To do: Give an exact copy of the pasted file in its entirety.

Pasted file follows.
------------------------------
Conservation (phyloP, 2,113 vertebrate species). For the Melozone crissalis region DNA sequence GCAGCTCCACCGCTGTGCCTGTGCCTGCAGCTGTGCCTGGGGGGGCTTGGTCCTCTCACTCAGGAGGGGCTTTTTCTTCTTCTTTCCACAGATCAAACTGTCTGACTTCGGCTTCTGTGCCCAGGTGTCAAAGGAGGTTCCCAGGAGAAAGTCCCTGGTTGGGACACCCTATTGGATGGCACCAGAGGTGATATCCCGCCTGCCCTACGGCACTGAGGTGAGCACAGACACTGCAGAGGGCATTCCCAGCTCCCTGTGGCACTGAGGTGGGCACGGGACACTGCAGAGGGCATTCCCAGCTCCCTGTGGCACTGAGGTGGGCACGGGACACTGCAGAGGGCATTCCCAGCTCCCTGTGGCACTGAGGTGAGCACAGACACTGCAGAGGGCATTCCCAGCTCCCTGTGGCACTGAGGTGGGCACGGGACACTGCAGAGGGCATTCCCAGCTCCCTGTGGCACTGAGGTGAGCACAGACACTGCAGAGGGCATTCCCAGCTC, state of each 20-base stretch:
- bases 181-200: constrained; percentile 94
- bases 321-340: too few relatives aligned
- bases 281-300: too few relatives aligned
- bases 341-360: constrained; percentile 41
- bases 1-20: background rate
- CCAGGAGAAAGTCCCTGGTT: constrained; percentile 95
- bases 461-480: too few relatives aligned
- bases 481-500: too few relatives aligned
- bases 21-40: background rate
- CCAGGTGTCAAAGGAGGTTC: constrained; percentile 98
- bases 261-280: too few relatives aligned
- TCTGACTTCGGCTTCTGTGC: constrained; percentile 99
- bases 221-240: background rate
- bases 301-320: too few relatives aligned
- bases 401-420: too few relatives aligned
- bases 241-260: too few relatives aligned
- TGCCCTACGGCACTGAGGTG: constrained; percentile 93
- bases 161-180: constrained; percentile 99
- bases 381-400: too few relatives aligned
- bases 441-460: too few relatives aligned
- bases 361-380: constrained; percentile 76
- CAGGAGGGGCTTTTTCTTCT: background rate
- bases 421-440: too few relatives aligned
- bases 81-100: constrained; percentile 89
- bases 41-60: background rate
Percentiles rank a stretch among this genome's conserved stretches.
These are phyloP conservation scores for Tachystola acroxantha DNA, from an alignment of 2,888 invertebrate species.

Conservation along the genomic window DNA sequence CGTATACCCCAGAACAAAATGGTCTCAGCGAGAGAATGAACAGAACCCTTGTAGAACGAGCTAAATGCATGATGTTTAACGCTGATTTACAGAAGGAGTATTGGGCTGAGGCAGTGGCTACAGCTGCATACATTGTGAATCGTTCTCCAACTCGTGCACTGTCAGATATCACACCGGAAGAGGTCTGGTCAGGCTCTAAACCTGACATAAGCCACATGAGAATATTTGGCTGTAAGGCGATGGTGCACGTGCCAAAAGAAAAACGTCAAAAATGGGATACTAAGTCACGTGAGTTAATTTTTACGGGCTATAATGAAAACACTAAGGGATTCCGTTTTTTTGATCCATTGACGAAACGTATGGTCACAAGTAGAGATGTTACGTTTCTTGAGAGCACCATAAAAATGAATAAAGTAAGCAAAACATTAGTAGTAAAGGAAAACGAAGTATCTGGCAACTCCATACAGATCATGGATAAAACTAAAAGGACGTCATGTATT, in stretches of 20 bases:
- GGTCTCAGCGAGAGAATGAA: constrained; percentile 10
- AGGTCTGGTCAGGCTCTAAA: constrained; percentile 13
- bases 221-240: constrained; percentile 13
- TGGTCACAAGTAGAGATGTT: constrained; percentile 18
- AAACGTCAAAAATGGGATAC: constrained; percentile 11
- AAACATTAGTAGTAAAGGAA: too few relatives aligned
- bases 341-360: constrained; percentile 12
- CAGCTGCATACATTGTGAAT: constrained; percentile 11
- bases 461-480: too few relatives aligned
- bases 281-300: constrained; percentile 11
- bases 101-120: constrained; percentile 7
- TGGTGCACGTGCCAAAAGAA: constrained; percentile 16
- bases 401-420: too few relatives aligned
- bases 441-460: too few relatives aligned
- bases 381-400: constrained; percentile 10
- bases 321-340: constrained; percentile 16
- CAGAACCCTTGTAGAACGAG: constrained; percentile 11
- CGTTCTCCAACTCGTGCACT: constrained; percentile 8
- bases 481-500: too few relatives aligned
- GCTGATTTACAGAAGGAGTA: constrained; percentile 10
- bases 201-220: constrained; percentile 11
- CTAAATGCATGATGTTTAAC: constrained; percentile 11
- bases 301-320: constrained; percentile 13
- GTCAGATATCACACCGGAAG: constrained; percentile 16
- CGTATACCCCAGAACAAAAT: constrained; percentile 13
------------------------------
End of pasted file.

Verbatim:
Conservation (phyloP, 2,113 vertebrate species). For the Melozone crissalis region DNA sequence GCAGCTCCACCGCTGTGCCTGTGCCTGCAGCTGTGCCTGGGGGGGCTTGGTCCTCTCACTCAGGAGGGGCTTTTTCTTCTTCTTTCCACAGATCAAACTGTCTGACTTCGGCTTCTGTGCCCAGGTGTCAAAGGAGGTTCCCAGGAGAAAGTCCCTGGTTGGGACACCCTATTGGATGGCACCAGAGGTGATATCCCGCCTGCCCTACGGCACTGAGGTGAGCACAGACACTGCAGAGGGCATTCCCAGCTCCCTGTGGCACTGAGGTGGGCACGGGACACTGCAGAGGGCATTCCCAGCTCCCTGTGGCACTGAGGTGGGCACGGGACACTGCAGAGGGCATTCCCAGCTCCCTGTGGCACTGAGGTGAGCACAGACACTGCAGAGGGCATTCCCAGCTCCCTGTGGCACTGAGGTGGGCACGGGACACTGCAGAGGGCATTCCCAGCTCCCTGTGGCACTGAGGTGAGCACAGACACTGCAGAGGGCATTCCCAGCTC, state of each 20-base stretch:
- bases 181-200: constrained; percentile 94
- bases 321-340: too few relatives aligned
- bases 281-300: too few relatives aligned
- bases 341-360: constrained; percentile 41
- bases 1-20: background rate
- CCAGGAGAAAGTCCCTGGTT: constrained; percentile 95
- bases 461-480: too few relatives aligned
- bases 481-500: too few relatives aligned
- bases 21-40: background rate
- CCAGGTGTCAAAGGAGGTTC: constrained; percentile 98
- bases 261-280: too few relatives aligned
- TCTGACTTCGGCTTCTGTGC: constrained; percentile 99
- bases 221-240: background rate
- bases 301-320: too few relatives aligned
- bases 401-420: too few relatives aligned
- bases 241-260: too few relatives aligned
- TGCCCTACGGCACTGAGGTG: constrained; percentile 93
- bases 161-180: constrained; percentile 99
- bases 381-400: too few relatives aligned
- bases 441-460: too few relatives aligned
- bases 361-380: constrained; percentile 76
- CAGGAGGGGCTTTTTCTTCT: background rate
- bases 421-440: too few relatives aligned
- bases 81-100: constrained; percentile 89
- bases 41-60: background rate
Percentiles rank a stretch among this genome's conserved stretches.
These are phyloP conservation scores for Tachystola acroxantha DNA, from an alignment of 2,888 invertebrate species.

Conservation along the genomic window DNA sequence CGTATACCCCAGAACAAAATGGTCTCAGCGAGAGAATGAACAGAACCCTTGTAGAACGAGCTAAATGCATGATGTTTAACGCTGATTTACAGAAGGAGTATTGGGCTGAGGCAGTGGCTACAGCTGCATACATTGTGAATCGTTCTCCAACTCGTGCACTGTCAGATATCACACCGGAAGAGGTCTGGTCAGGCTCTAAACCTGACATAAGCCACATGAGAATATTTGGCTGTAAGGCGATGGTGCACGTGCCAAAAGAAAAACGTCAAAAATGGGATACTAAGTCACGTGAGTTAATTTTTACGGGCTATAATGAAAACACTAAGGGATTCCGTTTTTTTGATCCATTGACGAAACGTATGGTCACAAGTAGAGATGTTACGTTTCTTGAGAGCACCATAAAAATGAATAAAGTAAGCAAAACATTAGTAGTAAAGGAAAACGAAGTATCTGGCAACTCCATACAGATCATGGATAAAACTAAAAGGACGTCATGTATT, in stretches of 20 bases:
- GGTCTCAGCGAGAGAATGAA: constrained; percentile 10
- AGGTCTGGTCAGGCTCTAAA: constrained; percentile 13
- bases 221-240: constrained; percentile 13
- TGGTCACAAGTAGAGATGTT: constrained; percentile 18
- AAACGTCAAAAATGGGATAC: constrained; percentile 11
- AAACATTAGTAGTAAAGGAA: too few relatives aligned
- bases 341-360: constrained; percentile 12
- CAGCTGCATACATTGTGAAT: constrained; percentile 11
- bases 461-480: too few relatives aligned
- bases 281-300: constrained; percentile 11
- bases 101-120: constrained; percentile 7
- TGGTGCACGTGCCAAAAGAA: constrained; percentile 16
- bases 401-420: too few relatives aligned
- bases 441-460: too few relatives aligned
- bases 381-400: constrained; percentile 10
- bases 321-340: constrained; percentile 16
- CAGAACCCTTGTAGAACGAG: constrained; percentile 11
- CGTTCTCCAACTCGTGCACT: constrained; percentile 8
- bases 481-500: too few relatives aligned
- GCTGATTTACAGAAGGAGTA: constrained; percentile 10
- bases 201-220: constrained; percentile 11
- CTAAATGCATGATGTTTAAC: constrained; percentile 11
- bases 301-320: constrained; percentile 13
- GTCAGATATCACACCGGAAG: constrained; percentile 16
- CGTATACCCCAGAACAAAAT: constrained; percentile 13